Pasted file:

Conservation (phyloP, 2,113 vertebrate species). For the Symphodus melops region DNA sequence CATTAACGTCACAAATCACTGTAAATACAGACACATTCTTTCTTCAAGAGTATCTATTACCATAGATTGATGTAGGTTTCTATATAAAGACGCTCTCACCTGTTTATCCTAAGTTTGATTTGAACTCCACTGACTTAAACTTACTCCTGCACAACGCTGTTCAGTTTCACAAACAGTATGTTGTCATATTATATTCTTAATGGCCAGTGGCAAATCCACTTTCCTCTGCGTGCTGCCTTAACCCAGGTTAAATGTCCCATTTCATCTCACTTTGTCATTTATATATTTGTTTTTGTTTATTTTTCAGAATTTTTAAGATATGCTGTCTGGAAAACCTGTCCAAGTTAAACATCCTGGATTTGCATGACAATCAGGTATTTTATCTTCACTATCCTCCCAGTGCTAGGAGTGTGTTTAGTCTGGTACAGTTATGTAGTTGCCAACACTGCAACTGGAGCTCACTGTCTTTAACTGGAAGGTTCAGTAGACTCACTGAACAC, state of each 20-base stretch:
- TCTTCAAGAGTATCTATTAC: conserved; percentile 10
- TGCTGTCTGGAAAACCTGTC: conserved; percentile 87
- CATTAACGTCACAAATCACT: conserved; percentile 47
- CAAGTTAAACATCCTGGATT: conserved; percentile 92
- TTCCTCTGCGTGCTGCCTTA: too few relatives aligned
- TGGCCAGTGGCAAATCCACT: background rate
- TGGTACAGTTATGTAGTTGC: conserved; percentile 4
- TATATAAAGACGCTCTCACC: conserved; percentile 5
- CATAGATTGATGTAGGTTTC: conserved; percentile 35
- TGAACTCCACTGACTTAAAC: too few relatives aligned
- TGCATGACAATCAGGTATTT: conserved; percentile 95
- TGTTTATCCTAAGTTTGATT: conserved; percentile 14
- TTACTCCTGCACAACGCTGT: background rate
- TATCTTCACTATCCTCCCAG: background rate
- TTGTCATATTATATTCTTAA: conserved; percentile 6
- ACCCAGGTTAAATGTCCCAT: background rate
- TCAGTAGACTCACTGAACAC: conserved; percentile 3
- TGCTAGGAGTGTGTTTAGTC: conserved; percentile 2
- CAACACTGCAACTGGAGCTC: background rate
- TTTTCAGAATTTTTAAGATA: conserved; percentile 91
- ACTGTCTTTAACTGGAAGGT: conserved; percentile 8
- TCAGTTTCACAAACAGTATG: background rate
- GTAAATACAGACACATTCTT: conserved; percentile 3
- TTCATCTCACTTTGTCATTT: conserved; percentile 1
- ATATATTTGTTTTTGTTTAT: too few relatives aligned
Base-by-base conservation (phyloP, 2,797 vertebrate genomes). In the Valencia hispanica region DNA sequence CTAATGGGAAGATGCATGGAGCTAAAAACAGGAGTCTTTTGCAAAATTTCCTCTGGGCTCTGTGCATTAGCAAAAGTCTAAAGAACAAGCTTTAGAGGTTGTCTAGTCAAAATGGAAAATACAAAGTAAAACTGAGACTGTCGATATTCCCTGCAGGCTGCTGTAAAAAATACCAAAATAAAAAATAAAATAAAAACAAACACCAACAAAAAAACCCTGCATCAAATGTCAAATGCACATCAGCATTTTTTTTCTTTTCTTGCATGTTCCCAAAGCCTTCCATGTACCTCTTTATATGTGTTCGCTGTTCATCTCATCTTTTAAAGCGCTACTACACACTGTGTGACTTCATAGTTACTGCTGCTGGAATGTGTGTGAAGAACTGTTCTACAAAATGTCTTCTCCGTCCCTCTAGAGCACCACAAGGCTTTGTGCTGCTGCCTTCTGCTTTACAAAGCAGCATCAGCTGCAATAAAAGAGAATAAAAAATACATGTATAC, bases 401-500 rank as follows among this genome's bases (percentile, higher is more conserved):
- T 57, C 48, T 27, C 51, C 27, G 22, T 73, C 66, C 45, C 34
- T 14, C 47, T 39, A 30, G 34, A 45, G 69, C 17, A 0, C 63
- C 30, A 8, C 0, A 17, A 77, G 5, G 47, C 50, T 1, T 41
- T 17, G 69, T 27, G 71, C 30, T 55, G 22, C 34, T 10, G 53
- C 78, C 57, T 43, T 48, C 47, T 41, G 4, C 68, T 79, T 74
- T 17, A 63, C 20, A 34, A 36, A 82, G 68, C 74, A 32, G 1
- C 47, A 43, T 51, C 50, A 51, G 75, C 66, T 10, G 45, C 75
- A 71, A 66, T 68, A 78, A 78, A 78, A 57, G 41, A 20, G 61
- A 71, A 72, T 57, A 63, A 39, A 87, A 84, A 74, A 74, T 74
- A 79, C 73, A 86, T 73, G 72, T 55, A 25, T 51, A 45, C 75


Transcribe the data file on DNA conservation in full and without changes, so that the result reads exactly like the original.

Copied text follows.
Conservation (phyloP, 2,113 vertebrate species). For the Symphodus melops region DNA sequence CATTAACGTCACAAATCACTGTAAATACAGACACATTCTTTCTTCAAGAGTATCTATTACCATAGATTGATGTAGGTTTCTATATAAAGACGCTCTCACCTGTTTATCCTAAGTTTGATTTGAACTCCACTGACTTAAACTTACTCCTGCACAACGCTGTTCAGTTTCACAAACAGTATGTTGTCATATTATATTCTTAATGGCCAGTGGCAAATCCACTTTCCTCTGCGTGCTGCCTTAACCCAGGTTAAATGTCCCATTTCATCTCACTTTGTCATTTATATATTTGTTTTTGTTTATTTTTCAGAATTTTTAAGATATGCTGTCTGGAAAACCTGTCCAAGTTAAACATCCTGGATTTGCATGACAATCAGGTATTTTATCTTCACTATCCTCCCAGTGCTAGGAGTGTGTTTAGTCTGGTACAGTTATGTAGTTGCCAACACTGCAACTGGAGCTCACTGTCTTTAACTGGAAGGTTCAGTAGACTCACTGAACAC, state of each 20-base stretch:
- TCTTCAAGAGTATCTATTAC: conserved; percentile 10
- TGCTGTCTGGAAAACCTGTC: conserved; percentile 87
- CATTAACGTCACAAATCACT: conserved; percentile 47
- CAAGTTAAACATCCTGGATT: conserved; percentile 92
- TTCCTCTGCGTGCTGCCTTA: too few relatives aligned
- TGGCCAGTGGCAAATCCACT: background rate
- TGGTACAGTTATGTAGTTGC: conserved; percentile 4
- TATATAAAGACGCTCTCACC: conserved; percentile 5
- CATAGATTGATGTAGGTTTC: conserved; percentile 35
- TGAACTCCACTGACTTAAAC: too few relatives aligned
- TGCATGACAATCAGGTATTT: conserved; percentile 95
- TGTTTATCCTAAGTTTGATT: conserved; percentile 14
- TTACTCCTGCACAACGCTGT: background rate
- TATCTTCACTATCCTCCCAG: background rate
- TTGTCATATTATATTCTTAA: conserved; percentile 6
- ACCCAGGTTAAATGTCCCAT: background rate
- TCAGTAGACTCACTGAACAC: conserved; percentile 3
- TGCTAGGAGTGTGTTTAGTC: conserved; percentile 2
- CAACACTGCAACTGGAGCTC: background rate
- TTTTCAGAATTTTTAAGATA: conserved; percentile 91
- ACTGTCTTTAACTGGAAGGT: conserved; percentile 8
- TCAGTTTCACAAACAGTATG: background rate
- GTAAATACAGACACATTCTT: conserved; percentile 3
- TTCATCTCACTTTGTCATTT: conserved; percentile 1
- ATATATTTGTTTTTGTTTAT: too few relatives aligned
Base-by-base conservation (phyloP, 2,797 vertebrate genomes). In the Valencia hispanica region DNA sequence CTAATGGGAAGATGCATGGAGCTAAAAACAGGAGTCTTTTGCAAAATTTCCTCTGGGCTCTGTGCATTAGCAAAAGTCTAAAGAACAAGCTTTAGAGGTTGTCTAGTCAAAATGGAAAATACAAAGTAAAACTGAGACTGTCGATATTCCCTGCAGGCTGCTGTAAAAAATACCAAAATAAAAAATAAAATAAAAACAAACACCAACAAAAAAACCCTGCATCAAATGTCAAATGCACATCAGCATTTTTTTTCTTTTCTTGCATGTTCCCAAAGCCTTCCATGTACCTCTTTATATGTGTTCGCTGTTCATCTCATCTTTTAAAGCGCTACTACACACTGTGTGACTTCATAGTTACTGCTGCTGGAATGTGTGTGAAGAACTGTTCTACAAAATGTCTTCTCCGTCCCTCTAGAGCACCACAAGGCTTTGTGCTGCTGCCTTCTGCTTTACAAAGCAGCATCAGCTGCAATAAAAGAGAATAAAAAATACATGTATAC, bases 401-500 rank as follows among this genome's bases (percentile, higher is more conserved):
- T 57, C 48, T 27, C 51, C 27, G 22, T 73, C 66, C 45, C 34
- T 14, C 47, T 39, A 30, G 34, A 45, G 69, C 17, A 0, C 63
- C 30, A 8, C 0, A 17, A 77, G 5, G 47, C 50, T 1, T 41
- T 17, G 69, T 27, G 71, C 30, T 55, G 22, C 34, T 10, G 53
- C 78, C 57, T 43, T 48, C 47, T 41, G 4, C 68, T 79, T 74
- T 17, A 63, C 20, A 34, A 36, A 82, G 68, C 74, A 32, G 1
- C 47, A 43, T 51, C 50, A 51, G 75, C 66, T 10, G 45, C 75
- A 71, A 66, T 68, A 78, A 78, A 78, A 57, G 41, A 20, G 61
- A 71, A 72, T 57, A 63, A 39, A 87, A 84, A 74, A 74, T 74
- A 79, C 73, A 86, T 73, G 72, T 55, A 25, T 51, A 45, C 75